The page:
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Plastic & Reconstructive Surgery:
doi: 10.1097/PRS.0b013e31824aa0bc
Viewpoints

Are Smaller Plastic Surgery Residency Programs at an Accreditation Council for Graduate Medical Education Accreditation Disadvantage?

Tzarnas, Chris D. M.D.

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Temple University, Philadelphia, Pa.

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Sir:

Does size matter? Our shared cultural heritage in America implies that bigger is better. This is evident in our skyscrapers, automobiles, homes, shopping centers, box stores, and many other aspects of American culture and fashion. Many residency program directors, especially those with small programs, have felt that they may be disadvantaged compared with larger programs regarding Accreditation Council for Graduate Medical Education residency program accreditation. An anonymous survey of surgical program directors asking this specific question was performed. One-half of respondents agreed or were not sure that larger programs had an advantage over smaller programs for accreditation. In addition, program directors were asked about the size of their program, the accreditation length on their most recent review, and their opinion about program size and accreditation performance. The Accreditation Council for Graduate Medical Education mission, by means of their Residency Review Committees, is to “improve health care by assessing and advancing the quality of resident physicians' education through accreditation.” There is a perception that smaller residency programs are more challenged in successfully meeting the program requirements. This may be a reflection of resource constraints or fewer expert faculty and administrative depth.

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To obtain nonbiased data, an observational analysis of all 70 independent (nonintegrated) plastic surgery residency programs and Accreditation Council for Graduate Medical Education program accreditation performance was performed. All 70 Accreditation Council for Graduate Medical Education–accredited independent plastic surgery programs were included in the analysis, which included the following:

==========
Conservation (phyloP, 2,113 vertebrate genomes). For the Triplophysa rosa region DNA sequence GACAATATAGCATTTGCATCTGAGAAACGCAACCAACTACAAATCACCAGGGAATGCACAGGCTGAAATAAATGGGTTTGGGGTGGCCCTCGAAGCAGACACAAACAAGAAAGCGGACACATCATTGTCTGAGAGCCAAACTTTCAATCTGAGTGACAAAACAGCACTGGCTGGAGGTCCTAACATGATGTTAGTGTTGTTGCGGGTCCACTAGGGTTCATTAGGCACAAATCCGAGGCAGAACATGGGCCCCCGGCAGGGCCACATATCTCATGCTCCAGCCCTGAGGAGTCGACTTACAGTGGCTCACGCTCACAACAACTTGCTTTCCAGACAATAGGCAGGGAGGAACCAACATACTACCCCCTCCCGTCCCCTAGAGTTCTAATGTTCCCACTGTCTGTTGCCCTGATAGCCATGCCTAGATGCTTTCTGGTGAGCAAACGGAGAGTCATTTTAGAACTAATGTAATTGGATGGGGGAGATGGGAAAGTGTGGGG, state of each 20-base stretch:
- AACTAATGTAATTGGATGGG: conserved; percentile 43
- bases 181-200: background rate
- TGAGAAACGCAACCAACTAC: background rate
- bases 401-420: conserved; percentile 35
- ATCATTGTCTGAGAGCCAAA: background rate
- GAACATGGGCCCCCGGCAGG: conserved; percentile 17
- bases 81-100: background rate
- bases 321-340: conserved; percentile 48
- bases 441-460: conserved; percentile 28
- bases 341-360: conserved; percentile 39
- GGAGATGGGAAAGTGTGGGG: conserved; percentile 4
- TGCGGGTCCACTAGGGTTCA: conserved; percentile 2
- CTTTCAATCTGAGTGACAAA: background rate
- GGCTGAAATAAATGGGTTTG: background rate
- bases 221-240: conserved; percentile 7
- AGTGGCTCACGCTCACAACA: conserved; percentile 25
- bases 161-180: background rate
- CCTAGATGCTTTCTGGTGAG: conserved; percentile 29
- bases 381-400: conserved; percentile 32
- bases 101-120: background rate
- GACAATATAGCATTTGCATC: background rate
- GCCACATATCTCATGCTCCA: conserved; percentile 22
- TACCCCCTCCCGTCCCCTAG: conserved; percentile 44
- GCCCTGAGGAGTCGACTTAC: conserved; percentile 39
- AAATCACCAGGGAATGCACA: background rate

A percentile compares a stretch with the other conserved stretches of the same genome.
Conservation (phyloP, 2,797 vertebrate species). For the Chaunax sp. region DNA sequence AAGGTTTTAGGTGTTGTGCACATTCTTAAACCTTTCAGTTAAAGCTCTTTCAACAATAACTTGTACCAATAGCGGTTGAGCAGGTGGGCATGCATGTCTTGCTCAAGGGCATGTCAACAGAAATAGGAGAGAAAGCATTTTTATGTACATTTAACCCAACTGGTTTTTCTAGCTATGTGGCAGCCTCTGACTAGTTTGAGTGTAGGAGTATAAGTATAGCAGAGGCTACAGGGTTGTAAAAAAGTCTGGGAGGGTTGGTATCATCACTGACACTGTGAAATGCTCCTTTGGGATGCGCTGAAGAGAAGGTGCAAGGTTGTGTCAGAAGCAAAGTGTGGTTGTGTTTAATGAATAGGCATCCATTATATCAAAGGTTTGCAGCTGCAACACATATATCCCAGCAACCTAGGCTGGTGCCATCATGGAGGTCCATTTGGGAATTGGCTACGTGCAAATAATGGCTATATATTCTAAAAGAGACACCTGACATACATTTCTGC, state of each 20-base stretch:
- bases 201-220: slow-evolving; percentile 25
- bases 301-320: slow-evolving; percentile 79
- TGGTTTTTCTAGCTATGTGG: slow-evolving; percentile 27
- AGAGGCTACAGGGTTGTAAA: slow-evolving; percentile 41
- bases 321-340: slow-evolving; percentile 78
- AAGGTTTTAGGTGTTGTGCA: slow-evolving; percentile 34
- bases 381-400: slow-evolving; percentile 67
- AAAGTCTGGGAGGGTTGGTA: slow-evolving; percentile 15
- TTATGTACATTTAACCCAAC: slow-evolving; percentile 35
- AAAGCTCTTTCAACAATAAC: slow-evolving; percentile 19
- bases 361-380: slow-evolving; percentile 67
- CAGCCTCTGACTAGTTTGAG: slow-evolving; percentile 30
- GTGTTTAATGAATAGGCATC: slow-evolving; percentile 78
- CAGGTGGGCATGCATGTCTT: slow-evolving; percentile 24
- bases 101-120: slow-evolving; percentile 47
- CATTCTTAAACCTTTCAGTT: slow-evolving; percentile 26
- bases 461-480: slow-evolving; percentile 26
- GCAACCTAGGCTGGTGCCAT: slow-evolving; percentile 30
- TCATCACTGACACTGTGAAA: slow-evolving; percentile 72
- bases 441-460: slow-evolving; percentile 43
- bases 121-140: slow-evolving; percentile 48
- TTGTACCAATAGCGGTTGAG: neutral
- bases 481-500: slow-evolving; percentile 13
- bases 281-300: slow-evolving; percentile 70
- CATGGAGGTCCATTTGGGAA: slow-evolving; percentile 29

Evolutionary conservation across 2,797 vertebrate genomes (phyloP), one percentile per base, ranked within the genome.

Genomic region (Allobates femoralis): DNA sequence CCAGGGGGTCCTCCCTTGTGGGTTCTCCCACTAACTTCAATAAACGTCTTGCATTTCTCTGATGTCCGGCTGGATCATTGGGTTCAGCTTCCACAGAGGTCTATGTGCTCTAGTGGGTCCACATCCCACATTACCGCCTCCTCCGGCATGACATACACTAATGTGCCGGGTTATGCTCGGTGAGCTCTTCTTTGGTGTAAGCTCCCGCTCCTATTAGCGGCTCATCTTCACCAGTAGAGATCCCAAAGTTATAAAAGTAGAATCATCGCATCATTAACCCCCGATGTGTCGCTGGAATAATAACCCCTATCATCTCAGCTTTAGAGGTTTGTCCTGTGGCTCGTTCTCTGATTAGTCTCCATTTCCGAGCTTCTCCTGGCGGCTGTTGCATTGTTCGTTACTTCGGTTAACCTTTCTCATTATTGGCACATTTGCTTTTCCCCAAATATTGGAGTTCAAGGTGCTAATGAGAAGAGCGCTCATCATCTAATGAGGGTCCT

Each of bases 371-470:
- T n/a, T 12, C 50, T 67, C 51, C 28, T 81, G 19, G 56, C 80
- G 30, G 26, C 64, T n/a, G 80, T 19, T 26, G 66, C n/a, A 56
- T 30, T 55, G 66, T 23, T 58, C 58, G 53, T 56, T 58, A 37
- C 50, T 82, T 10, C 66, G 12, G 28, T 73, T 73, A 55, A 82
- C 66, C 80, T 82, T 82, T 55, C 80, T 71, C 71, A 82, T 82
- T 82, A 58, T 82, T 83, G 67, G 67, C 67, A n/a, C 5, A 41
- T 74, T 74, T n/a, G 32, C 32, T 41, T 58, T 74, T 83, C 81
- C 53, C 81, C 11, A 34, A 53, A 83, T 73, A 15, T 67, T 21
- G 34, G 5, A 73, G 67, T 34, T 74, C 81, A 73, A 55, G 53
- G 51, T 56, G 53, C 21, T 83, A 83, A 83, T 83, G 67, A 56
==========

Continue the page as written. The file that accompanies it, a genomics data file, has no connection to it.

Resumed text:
1. Year approved.

2. Number of residents per year in the program.

3. Total number of residents per program.

4. Most recent number of years of approval in the accreditation cycle.

Integrated plastic surgery programs were not included. Data were obtained from the Accreditation Council for Graduate Medical Education (www.acgme.org) Web site for academic year 2010/2011.

There were 17 programs with one resident per year (24 percent), 37 programs with two residents per year (53 percent), 11 programs with three residents per year (16 percent), and four programs with four residents per year (6 percent). Programs with two residents per year were the most common, accounting for 53 percent of all plastic surgery residency programs (chart 1).

Of the 17 programs with one resident per year, 16 had a 3-year approval cycle and one had a 4-year approval cycle, for an average of 3.06 years. Of the 37 programs with two residents per year, 30 had a 5-year approval cycle, one had a 4-year approval cycle, and six had a 3-year approval cycle, for an average of 4.24 years. Of the 11 programs with three residents per year, one had a 6-year cycle, five had a 5-year cycle, one had a 4-year cycle, and four had a 3-year cycle, for an average of 3.45 years. Of the four programs with four residents per year, three had a 5-year cycle and one had a 3-year cycle, for an average of 4.5 years (Fig. 1).

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There is a suggested correlation with program accreditation cycle length and program size. Programs with only one resident per year have the shortest accreditation cycle. Larger programs have longer accreditation cycles, which is evidence of support for larger programs. These differences, although very suggestive, were not statistically significant. The number of years of accreditation approval was analyzed as an ordinal categorical variable. The null hypothesis was that there would be no significant relationship between the number of residents per year or total residents and the number of years of accreditation approval. Data were analyzed using ordinal logistic regression with weighted least squares estimation. Frequency tables were analyzed using Fisher's exact test. A value of p ≤ 0.05 was used for statistical significance.

It appears that smaller programs may not be at a statistically significant disadvantage for program accreditation compared with larger programs in plastic surgery. This is comforting and reassuring and validates the fairness of the Residency Review Committee, at least in plastic surgery.

Chris D. Tzarnas, M.D.

Temple University, Philadelphia, Pa.

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DISCLOSURE

The author has no financial interest to declare in relation to the content of this article.

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©2012American Society of Plastic Surgeons

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